We all work so hard to gain traction in the online voiceover industry, but you have to be able to spot its happening
“Traction” vs “Partying with Friends”
If you are someone who measures this traction based solely on “emotional traction” or “seeing that your traction is favorable in public opinion”, you may be selling yourself short. As it stands right now, these numbers come into play online:
- 265,000 possible voiceover talent
- Less than 10,000 of them get work, or can work full-time
There is, in fact, a glass ceiling on the amount of voiceover work online, given there are currently closed to 50,000 needing a voiceover everyday globally, but they are not always hiring online. There are often jobs that seem like strange ways to lend a voice to someone’s personal project, and then those really big jobs everyone waits to jump on. However, if you pay attention to the 1000 of your closest friends’ opinions, regardless of how it makes you feel, you may not have the traction online that you think. Traction cannot be defined as having a cheering section of support for you already has that traction before you started.
Bizarre signs of traction
It never happens online the way we think it will, but these seem to be those bizarre signs that stretch beyond the limits of “what your friends find worthy”.
Your content is mined for usage on other websites
Sign of Traction: A picture or demo you used on your website seems to get a great deal of hits or attention. Someone in another country is thinking of starting a casting site, and while doing research, notices that your content/demo/images is popular for the industry of voiceover casting. As a result, they use the content for their own site. This happens all the time, and the easiest way to find out is through setting up Google Alerts…lots of them.
Congratulations! Whatever you created has gained traction enough that someone else saw it as a good business move to borrow it without asking. You should address this with the person and that may lead to a new networking opportunity. By the way, this is also why Google has a problem with duplicate content. If you want someone to find you for the content you created, you do not want to be beat out by a website copying it from another country or industry.
Competitors start checking you out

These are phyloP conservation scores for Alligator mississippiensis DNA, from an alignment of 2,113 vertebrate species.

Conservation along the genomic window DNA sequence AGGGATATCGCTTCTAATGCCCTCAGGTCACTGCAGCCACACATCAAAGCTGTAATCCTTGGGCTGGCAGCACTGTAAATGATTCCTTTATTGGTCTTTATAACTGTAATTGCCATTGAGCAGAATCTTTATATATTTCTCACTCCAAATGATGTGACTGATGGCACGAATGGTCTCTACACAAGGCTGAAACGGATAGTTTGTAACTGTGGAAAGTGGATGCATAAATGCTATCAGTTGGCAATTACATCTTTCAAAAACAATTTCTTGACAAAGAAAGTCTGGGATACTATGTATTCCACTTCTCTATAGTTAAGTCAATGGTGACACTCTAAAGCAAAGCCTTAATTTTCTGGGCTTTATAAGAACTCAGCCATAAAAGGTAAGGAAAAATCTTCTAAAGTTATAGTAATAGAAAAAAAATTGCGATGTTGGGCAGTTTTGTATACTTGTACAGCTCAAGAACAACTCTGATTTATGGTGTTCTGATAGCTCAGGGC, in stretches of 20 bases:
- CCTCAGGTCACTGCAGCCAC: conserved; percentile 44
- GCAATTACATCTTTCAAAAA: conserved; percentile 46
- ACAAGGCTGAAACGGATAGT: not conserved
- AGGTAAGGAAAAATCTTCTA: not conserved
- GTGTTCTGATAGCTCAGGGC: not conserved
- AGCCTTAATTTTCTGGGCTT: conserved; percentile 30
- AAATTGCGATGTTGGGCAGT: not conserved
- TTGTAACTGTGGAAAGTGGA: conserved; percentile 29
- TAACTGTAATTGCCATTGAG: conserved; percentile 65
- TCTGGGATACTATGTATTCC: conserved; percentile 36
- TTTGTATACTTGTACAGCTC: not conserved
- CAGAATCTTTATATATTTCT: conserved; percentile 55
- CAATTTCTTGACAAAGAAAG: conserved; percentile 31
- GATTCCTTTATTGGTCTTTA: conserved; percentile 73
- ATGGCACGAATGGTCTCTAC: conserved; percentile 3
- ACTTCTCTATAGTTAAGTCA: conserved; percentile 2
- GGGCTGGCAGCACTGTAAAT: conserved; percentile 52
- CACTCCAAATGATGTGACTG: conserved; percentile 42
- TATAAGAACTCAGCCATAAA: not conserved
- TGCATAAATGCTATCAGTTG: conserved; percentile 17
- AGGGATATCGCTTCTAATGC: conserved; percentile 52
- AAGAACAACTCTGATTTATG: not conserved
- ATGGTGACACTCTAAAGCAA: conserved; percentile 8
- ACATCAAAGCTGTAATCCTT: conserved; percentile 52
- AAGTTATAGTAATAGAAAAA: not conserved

Sign of traction: You got your competitors attention. You maybe shook them up a little bit or made them think. Some are of the false belief that the Internet is a vast black hole. Not true. With the right tools, even something as simple as Google Analytics, you can see who is checking you out and how they behave on your website.
Congratulations! Whatever you did got the attention of someone you will compete with. They now see you as competition. Should that bother you? No, but it should cause you to think a bit more about your defensive business strategy, and also start thinking like a “business owner” not just a “voice talent”.
You start to get strange inquiries from around the world
Sign of traction: You are being found during a specific search before someone else. We have often seen voice talent say things such as, “I cannot believe this guy asked me to do a 5-page script for 50 dollars!”. If you look deeper into such requests, you may find out the inquiry came from a part of the world where the average income is very low OR you may be using words to sell your business that put you into search results for the wrong reasons. ex: The hardest part of being a voiceover casting website is a business’ understanding of the difference between voice over IP & voiceover talent.
Congratulations! People are finding your website, and they are asking to hire you. If they cannot afford you, no need to be upset. Just acknowledge that your name is getting out there.
Someone steals your name and spells it differently for his/her own marketing
Sign of traction: Your name is now so well-known, that it could very well make sense for someone to use it with a different spelling, but it keeps the same pronunciation, or more so, use a name that is a common misspelling of yours. It is slightly pathetic to build a web following around the misspelling of a company or person’s name, but larger companies are aware of this and may buy misspelled domain names and set up redirect links leading the person back to the target site.
Congratulations! Your name is so well-known that people see opportunity in using a misspelled version of it. This is kind of a pain, but at least you can make some news in the process of getting them to stop using your name.
The lighter side of things
The nice thing about growth? The more you grow the more your website takes on a life of its own and that life is working for you while you sleep. Although this may create more work for you to maintain reputation, the fact that you gained enough traction to stir some things up, means you should rest easy in the knowledge that you did something someone saw opportunity in.
And after all, impersonation is the sincerest form of flattery, whether its a casting website or the sound of a voice. These are indeed strange times we live in and to properly adjust to a changing industry, we must first know what exactly is happening, even if it makes us a little nervous at first. You may even find this insulting. Afterwards, you can decide if it is a good idea to contact a person and ask them to cease and desist usage of something you did. But is that going to help you? You have to know what they did, first.
Has anything like the above ever happened to you? Leave a comment. Maybe we can help!